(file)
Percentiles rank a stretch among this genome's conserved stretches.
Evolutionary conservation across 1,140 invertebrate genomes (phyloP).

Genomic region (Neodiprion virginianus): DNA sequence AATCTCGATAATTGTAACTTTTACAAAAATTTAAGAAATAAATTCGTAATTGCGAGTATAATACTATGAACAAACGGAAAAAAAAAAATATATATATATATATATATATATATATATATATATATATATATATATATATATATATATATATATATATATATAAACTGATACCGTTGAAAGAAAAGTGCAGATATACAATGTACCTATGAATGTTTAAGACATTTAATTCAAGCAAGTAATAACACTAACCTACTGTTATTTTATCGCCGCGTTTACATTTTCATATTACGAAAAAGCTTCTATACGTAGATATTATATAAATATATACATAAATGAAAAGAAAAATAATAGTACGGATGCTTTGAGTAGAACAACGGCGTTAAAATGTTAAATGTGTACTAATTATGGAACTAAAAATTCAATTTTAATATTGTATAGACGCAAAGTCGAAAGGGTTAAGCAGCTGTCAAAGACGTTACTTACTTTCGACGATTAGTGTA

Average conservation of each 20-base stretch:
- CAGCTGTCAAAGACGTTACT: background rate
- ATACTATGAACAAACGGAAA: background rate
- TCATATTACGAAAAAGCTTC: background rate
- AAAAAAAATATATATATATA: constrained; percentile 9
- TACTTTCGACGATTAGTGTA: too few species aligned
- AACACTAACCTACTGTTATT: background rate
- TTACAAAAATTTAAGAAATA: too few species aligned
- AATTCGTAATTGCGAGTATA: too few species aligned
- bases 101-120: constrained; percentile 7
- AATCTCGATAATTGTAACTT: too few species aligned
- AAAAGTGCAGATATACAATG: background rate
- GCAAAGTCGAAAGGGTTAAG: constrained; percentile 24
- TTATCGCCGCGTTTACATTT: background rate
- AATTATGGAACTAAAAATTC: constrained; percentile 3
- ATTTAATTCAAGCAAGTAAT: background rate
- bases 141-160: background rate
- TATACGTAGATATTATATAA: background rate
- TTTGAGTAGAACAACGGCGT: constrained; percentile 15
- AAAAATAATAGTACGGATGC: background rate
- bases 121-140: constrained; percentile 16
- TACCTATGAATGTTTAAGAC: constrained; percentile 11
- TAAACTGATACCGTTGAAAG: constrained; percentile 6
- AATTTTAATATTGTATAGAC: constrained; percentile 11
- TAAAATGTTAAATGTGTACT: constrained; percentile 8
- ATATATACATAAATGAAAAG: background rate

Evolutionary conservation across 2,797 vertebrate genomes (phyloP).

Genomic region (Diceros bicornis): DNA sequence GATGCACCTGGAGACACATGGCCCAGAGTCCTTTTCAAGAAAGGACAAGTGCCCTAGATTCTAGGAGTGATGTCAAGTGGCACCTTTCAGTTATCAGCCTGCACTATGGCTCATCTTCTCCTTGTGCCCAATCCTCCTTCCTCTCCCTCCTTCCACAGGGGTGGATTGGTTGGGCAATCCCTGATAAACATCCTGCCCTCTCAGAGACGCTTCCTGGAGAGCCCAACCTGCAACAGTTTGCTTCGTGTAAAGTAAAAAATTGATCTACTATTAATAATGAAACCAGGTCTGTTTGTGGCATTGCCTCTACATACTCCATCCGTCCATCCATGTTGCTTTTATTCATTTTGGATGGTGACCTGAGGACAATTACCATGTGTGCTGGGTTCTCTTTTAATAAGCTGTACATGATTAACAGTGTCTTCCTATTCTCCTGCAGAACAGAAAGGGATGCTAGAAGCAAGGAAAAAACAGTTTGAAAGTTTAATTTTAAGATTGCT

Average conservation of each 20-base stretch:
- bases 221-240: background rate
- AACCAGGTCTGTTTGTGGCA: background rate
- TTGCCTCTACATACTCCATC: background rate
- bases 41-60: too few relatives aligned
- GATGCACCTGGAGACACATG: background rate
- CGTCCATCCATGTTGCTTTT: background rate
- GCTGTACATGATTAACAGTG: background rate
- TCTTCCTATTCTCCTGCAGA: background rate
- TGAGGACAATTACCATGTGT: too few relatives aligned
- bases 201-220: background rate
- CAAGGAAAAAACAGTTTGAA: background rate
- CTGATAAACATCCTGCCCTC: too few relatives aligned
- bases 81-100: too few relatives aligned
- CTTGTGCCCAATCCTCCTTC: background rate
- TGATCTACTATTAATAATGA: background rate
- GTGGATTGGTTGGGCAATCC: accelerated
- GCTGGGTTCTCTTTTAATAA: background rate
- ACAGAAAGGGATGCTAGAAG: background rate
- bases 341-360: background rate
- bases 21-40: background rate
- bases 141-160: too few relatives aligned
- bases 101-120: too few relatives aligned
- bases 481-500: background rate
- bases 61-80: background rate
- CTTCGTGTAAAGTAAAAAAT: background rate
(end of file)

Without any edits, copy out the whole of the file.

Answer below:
Percentiles rank a stretch among this genome's conserved stretches.
Evolutionary conservation across 1,140 invertebrate genomes (phyloP).

Genomic region (Neodiprion virginianus): DNA sequence AATCTCGATAATTGTAACTTTTACAAAAATTTAAGAAATAAATTCGTAATTGCGAGTATAATACTATGAACAAACGGAAAAAAAAAAATATATATATATATATATATATATATATATATATATATATATATATATATATATATATATATATATATATATATAAACTGATACCGTTGAAAGAAAAGTGCAGATATACAATGTACCTATGAATGTTTAAGACATTTAATTCAAGCAAGTAATAACACTAACCTACTGTTATTTTATCGCCGCGTTTACATTTTCATATTACGAAAAAGCTTCTATACGTAGATATTATATAAATATATACATAAATGAAAAGAAAAATAATAGTACGGATGCTTTGAGTAGAACAACGGCGTTAAAATGTTAAATGTGTACTAATTATGGAACTAAAAATTCAATTTTAATATTGTATAGACGCAAAGTCGAAAGGGTTAAGCAGCTGTCAAAGACGTTACTTACTTTCGACGATTAGTGTA

Average conservation of each 20-base stretch:
- CAGCTGTCAAAGACGTTACT: background rate
- ATACTATGAACAAACGGAAA: background rate
- TCATATTACGAAAAAGCTTC: background rate
- AAAAAAAATATATATATATA: constrained; percentile 9
- TACTTTCGACGATTAGTGTA: too few species aligned
- AACACTAACCTACTGTTATT: background rate
- TTACAAAAATTTAAGAAATA: too few species aligned
- AATTCGTAATTGCGAGTATA: too few species aligned
- bases 101-120: constrained; percentile 7
- AATCTCGATAATTGTAACTT: too few species aligned
- AAAAGTGCAGATATACAATG: background rate
- GCAAAGTCGAAAGGGTTAAG: constrained; percentile 24
- TTATCGCCGCGTTTACATTT: background rate
- AATTATGGAACTAAAAATTC: constrained; percentile 3
- ATTTAATTCAAGCAAGTAAT: background rate
- bases 141-160: background rate
- TATACGTAGATATTATATAA: background rate
- TTTGAGTAGAACAACGGCGT: constrained; percentile 15
- AAAAATAATAGTACGGATGC: background rate
- bases 121-140: constrained; percentile 16
- TACCTATGAATGTTTAAGAC: constrained; percentile 11
- TAAACTGATACCGTTGAAAG: constrained; percentile 6
- AATTTTAATATTGTATAGAC: constrained; percentile 11
- TAAAATGTTAAATGTGTACT: constrained; percentile 8
- ATATATACATAAATGAAAAG: background rate

Evolutionary conservation across 2,797 vertebrate genomes (phyloP).

Genomic region (Diceros bicornis): DNA sequence GATGCACCTGGAGACACATGGCCCAGAGTCCTTTTCAAGAAAGGACAAGTGCCCTAGATTCTAGGAGTGATGTCAAGTGGCACCTTTCAGTTATCAGCCTGCACTATGGCTCATCTTCTCCTTGTGCCCAATCCTCCTTCCTCTCCCTCCTTCCACAGGGGTGGATTGGTTGGGCAATCCCTGATAAACATCCTGCCCTCTCAGAGACGCTTCCTGGAGAGCCCAACCTGCAACAGTTTGCTTCGTGTAAAGTAAAAAATTGATCTACTATTAATAATGAAACCAGGTCTGTTTGTGGCATTGCCTCTACATACTCCATCCGTCCATCCATGTTGCTTTTATTCATTTTGGATGGTGACCTGAGGACAATTACCATGTGTGCTGGGTTCTCTTTTAATAAGCTGTACATGATTAACAGTGTCTTCCTATTCTCCTGCAGAACAGAAAGGGATGCTAGAAGCAAGGAAAAAACAGTTTGAAAGTTTAATTTTAAGATTGCT

Average conservation of each 20-base stretch:
- bases 221-240: background rate
- AACCAGGTCTGTTTGTGGCA: background rate
- TTGCCTCTACATACTCCATC: background rate
- bases 41-60: too few relatives aligned
- GATGCACCTGGAGACACATG: background rate
- CGTCCATCCATGTTGCTTTT: background rate
- GCTGTACATGATTAACAGTG: background rate
- TCTTCCTATTCTCCTGCAGA: background rate
- TGAGGACAATTACCATGTGT: too few relatives aligned
- bases 201-220: background rate
- CAAGGAAAAAACAGTTTGAA: background rate
- CTGATAAACATCCTGCCCTC: too few relatives aligned
- bases 81-100: too few relatives aligned
- CTTGTGCCCAATCCTCCTTC: background rate
- TGATCTACTATTAATAATGA: background rate
- GTGGATTGGTTGGGCAATCC: accelerated
- GCTGGGTTCTCTTTTAATAA: background rate
- ACAGAAAGGGATGCTAGAAG: background rate
- bases 341-360: background rate
- bases 21-40: background rate
- bases 141-160: too few relatives aligned
- bases 101-120: too few relatives aligned
- bases 481-500: background rate
- bases 61-80: background rate
- CTTCGTGTAAAGTAAAAAAT: background rate